Charitably, what we're really seeing is the intersection of two different value systems, arising from two distinct roles. The content producer can't thrive without a content deliverer (without whom there is no monetary reward). And a content deliverer can't exist without, well, content. Likewise, creativity needs an audience, a critical community, a sounding board, a social ballpit, whatever -- to even begin to create. And there must be a way to connect two humans, one who produces, well, stuff, and another who responds to said stuff.

Uncharitably, in my experience, people who are creative tend to be wielded as weapons of artistic mass destruction, producing the propaganda of capitalistic enterprise. Nonetheless, I've understood that it's not incumbent on content deliverers to deliver good content: it's incumbent on "content creators" to self-publish.

So I will.

Self-promotion is a concomitant of self-publishing: not a moral failing, but just part of the gig.

But it's not always easy. Artists often have fear-induced hang-ups: success, exposure, disdain, disapproval, influence, ridicule, and the like. In other cases, artists are aggressively prolific, spewing their product into the world with abandon, and saturating anybody nearby with their ectoplasm.

Myself, I'd like to try to push into the world some solutions to problems other people may be having, or touch on ideas others may be mulling over. In the end, the best anybody can do is to establish a real community of like minds. And if the community starts growing quickly, it's best not to have a lid.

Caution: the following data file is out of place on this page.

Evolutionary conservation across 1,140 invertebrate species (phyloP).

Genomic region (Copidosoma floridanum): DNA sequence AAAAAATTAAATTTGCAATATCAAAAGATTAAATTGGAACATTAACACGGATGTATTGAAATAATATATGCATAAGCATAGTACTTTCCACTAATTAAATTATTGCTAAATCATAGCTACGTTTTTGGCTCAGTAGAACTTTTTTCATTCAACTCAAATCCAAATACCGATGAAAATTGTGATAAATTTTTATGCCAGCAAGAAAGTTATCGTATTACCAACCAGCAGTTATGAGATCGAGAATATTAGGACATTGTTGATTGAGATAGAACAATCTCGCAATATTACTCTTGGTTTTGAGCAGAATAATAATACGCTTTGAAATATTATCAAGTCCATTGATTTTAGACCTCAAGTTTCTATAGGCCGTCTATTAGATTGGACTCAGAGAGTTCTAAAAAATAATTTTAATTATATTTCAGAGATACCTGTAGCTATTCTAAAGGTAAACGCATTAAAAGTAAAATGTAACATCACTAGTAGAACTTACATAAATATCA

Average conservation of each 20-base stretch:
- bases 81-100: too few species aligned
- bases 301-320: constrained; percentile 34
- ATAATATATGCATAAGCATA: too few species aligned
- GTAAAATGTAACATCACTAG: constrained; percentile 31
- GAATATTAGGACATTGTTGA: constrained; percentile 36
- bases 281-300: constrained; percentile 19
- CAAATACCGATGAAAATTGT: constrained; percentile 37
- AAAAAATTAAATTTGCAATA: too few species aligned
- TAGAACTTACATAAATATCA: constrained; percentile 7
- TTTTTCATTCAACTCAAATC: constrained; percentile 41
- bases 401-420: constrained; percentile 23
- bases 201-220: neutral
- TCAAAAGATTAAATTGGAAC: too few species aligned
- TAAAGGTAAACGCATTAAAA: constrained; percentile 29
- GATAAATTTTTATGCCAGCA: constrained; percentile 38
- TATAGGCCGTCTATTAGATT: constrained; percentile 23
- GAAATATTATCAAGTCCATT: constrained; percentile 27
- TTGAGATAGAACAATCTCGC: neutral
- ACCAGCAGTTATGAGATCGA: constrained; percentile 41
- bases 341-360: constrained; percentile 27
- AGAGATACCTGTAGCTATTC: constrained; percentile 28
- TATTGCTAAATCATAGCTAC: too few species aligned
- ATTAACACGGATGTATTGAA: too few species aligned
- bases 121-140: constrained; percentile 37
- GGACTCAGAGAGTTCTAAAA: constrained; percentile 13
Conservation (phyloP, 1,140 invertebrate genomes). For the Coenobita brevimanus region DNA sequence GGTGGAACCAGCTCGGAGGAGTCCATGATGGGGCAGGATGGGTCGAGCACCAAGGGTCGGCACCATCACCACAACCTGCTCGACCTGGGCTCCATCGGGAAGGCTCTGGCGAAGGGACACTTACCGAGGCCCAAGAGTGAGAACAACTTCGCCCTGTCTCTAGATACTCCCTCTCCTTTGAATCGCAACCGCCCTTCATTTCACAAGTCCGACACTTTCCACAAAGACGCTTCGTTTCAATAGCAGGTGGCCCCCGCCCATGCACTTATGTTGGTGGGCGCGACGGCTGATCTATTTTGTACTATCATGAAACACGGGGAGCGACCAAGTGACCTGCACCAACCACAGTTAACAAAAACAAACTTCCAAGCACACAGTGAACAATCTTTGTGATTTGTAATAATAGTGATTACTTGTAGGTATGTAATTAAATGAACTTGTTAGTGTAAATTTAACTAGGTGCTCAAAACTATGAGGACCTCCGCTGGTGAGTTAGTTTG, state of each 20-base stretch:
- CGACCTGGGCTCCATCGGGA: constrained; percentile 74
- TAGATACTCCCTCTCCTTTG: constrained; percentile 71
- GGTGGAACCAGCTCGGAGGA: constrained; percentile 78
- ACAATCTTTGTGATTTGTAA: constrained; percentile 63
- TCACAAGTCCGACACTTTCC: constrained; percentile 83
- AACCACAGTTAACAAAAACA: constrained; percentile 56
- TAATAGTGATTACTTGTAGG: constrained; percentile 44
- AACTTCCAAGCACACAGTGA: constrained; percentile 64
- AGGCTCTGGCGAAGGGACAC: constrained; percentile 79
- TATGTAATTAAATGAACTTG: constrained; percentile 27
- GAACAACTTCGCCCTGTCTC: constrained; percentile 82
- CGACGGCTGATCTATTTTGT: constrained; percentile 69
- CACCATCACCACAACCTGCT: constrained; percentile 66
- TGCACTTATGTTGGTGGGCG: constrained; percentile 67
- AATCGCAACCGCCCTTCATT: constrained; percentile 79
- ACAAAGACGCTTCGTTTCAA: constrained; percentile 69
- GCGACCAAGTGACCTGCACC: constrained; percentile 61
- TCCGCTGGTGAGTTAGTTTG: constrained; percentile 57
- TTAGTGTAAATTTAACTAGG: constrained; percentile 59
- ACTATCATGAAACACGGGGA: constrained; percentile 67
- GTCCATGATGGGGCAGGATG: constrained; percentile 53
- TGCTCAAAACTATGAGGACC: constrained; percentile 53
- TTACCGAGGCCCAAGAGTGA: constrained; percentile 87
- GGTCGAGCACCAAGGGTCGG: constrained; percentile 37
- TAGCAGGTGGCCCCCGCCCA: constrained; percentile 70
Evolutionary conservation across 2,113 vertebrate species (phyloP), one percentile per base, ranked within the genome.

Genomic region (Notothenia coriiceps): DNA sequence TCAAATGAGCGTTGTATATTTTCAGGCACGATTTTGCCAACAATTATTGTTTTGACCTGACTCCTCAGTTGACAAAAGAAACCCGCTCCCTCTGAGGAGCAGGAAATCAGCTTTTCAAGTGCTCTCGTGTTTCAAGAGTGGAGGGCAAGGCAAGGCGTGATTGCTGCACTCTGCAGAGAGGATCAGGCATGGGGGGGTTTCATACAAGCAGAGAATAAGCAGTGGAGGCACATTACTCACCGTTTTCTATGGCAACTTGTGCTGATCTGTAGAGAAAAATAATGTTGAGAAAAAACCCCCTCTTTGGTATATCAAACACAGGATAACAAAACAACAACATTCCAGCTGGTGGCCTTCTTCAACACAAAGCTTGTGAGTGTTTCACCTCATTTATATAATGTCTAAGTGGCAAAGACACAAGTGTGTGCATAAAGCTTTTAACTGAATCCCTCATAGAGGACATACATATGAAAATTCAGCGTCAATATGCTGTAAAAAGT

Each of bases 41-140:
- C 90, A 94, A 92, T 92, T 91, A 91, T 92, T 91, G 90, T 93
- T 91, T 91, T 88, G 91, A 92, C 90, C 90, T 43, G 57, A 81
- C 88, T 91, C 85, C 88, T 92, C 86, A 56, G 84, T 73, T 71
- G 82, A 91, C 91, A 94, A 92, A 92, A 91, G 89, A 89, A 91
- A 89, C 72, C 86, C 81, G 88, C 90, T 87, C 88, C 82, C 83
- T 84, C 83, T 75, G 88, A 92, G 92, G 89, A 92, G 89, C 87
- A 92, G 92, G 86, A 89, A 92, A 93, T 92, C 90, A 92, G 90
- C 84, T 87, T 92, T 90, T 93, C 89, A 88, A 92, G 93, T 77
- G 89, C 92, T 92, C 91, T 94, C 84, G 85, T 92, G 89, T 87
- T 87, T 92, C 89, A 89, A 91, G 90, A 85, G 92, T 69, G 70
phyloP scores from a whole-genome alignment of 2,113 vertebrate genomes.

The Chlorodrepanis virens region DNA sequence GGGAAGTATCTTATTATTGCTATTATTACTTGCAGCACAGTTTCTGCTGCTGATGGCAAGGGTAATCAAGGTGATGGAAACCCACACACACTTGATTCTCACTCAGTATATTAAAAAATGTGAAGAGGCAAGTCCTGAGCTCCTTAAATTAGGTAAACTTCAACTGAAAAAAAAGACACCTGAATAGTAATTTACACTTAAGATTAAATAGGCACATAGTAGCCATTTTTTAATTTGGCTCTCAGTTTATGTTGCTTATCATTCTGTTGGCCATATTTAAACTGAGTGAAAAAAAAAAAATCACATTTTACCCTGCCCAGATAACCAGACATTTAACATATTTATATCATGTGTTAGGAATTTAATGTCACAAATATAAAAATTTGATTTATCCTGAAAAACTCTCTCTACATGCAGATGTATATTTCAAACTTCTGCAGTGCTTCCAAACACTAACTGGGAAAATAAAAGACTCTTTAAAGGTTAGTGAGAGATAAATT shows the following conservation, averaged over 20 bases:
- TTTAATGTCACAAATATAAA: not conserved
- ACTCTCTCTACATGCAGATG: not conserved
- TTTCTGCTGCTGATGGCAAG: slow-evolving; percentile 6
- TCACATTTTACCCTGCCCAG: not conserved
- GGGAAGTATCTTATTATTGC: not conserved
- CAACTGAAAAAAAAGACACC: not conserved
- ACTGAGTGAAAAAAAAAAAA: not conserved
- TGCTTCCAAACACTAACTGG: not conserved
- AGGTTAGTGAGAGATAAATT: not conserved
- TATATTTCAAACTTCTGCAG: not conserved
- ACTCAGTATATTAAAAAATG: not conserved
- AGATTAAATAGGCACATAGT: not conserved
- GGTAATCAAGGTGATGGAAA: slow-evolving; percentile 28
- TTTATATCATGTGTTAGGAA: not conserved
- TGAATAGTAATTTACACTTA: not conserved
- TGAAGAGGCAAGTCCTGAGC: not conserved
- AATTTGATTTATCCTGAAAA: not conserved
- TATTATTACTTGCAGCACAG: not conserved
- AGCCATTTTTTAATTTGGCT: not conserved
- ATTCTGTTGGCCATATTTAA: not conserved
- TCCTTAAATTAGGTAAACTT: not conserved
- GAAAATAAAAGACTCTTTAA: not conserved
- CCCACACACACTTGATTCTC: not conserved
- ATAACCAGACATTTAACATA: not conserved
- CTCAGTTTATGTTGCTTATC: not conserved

Python Thought of the Day

Even experienced Python developers get bitten by the old mutable-default trick. Since function defaults are evaluated at the time the def statement is executed, you might run into some surprising behavior:

>>> def blop(blat=[]):
...     blat.append('derp')
...     return blat
>>> blop()
>>> blop()
['derp', 'derp']
>>> blop()
['derp', 'derp', 'derp']

For developers unaware of how Python code is evaluated, this kind of bug can seem like a real "gotcha." The ever-common solution, if a new list is to be the default, is:

>>> def blop(blat=None):
...     if blat is None:
...         blat = []
...     blat.append('derp')
...     return blat
>>> blop()
>>> blop()
>>> blop()

It's amazing how often this kind of thing shows up; it certainly took me a few wild-goose chases of bug hunts before this became a reflex.

Due Respect

Cite your sources openly, for you stand on their shoulders.

So, of course, I reached out, over email. If anybody has been influential in one's life or one's work, even in the slightest way, it couldn't possibly hurt to let them know it. And in fact, it may be exactly the encouraging sign they need — this very moment — to continue.